Children’s allergies linked with parents
New research published online in The Journal of Allergy and Clinical Immunology has suggested that children are more likely to have an allergy if his/her parent of the same sex has it.
by Louise-Anne Geddes, Mindful Mum, 10th August 2012
A girl may be more likely to have asthma if her mother suffers from it, and a boy if his father does. The research suggests that the same may be true of eczema and other childhood allergies, and was conducted by Professor Hasan Arshad, a consultant in allergy and immunology at Southampton General Hospital, and colleagues.
The researchers used data from the Isle of Wight (IOW) Birth Cohort Study, which collected information on 1,500 children who were followed up to the age of 18. They were examined at ages 1, 2, 4, 10 and 18. Questionnaires were completed, and skin prick tests to 14 common food and airborne allergens were undertaken.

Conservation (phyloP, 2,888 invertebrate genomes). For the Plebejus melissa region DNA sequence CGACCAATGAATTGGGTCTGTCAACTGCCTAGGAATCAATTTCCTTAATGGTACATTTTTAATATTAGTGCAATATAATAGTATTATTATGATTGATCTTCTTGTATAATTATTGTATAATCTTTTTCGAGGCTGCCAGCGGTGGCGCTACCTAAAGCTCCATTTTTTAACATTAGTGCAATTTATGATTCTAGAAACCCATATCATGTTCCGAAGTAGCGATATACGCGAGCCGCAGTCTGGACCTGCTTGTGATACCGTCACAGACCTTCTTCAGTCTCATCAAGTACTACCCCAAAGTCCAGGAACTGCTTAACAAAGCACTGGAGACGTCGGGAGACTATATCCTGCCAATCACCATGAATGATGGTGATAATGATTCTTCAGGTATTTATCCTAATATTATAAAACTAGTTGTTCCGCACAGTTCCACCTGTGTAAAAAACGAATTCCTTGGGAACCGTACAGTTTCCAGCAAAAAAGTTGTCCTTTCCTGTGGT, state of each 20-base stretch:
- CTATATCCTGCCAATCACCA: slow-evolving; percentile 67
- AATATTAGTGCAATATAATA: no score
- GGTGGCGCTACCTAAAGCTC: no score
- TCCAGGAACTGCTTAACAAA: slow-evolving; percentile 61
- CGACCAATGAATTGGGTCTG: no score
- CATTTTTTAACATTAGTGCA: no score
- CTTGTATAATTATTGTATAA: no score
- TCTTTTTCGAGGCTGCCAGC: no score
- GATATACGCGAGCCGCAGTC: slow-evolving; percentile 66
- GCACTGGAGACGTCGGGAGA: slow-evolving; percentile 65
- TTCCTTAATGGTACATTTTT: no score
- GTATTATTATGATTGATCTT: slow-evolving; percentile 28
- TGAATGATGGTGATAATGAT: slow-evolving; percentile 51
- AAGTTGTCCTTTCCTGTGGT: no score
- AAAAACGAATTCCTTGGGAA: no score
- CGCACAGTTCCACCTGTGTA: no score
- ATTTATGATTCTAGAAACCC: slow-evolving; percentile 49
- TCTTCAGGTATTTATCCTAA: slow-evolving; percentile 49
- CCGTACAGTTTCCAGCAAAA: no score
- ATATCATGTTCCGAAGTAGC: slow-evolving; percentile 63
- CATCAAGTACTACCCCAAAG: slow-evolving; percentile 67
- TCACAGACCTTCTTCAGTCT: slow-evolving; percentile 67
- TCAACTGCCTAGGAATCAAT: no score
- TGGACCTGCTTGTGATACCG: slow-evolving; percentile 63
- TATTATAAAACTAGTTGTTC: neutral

The study found that maternal asthma was tied to asthma in girls but not to boys, and paternal asthma was linked to asthma in boys but not to girls. The same pattern was found to exist for eczema. The researchers explain that:
“Similar trends were observed when the effect of maternal and paternal allergic disease was assessed for childhood atopy and when maternal total Immunoglobulin E (IgE) levels were related to total IgE levels in children at ages 10 and 18 years.”
Source: Medical News Today, Child’s allergy risk higher if same sex parent has it, 10th August 2012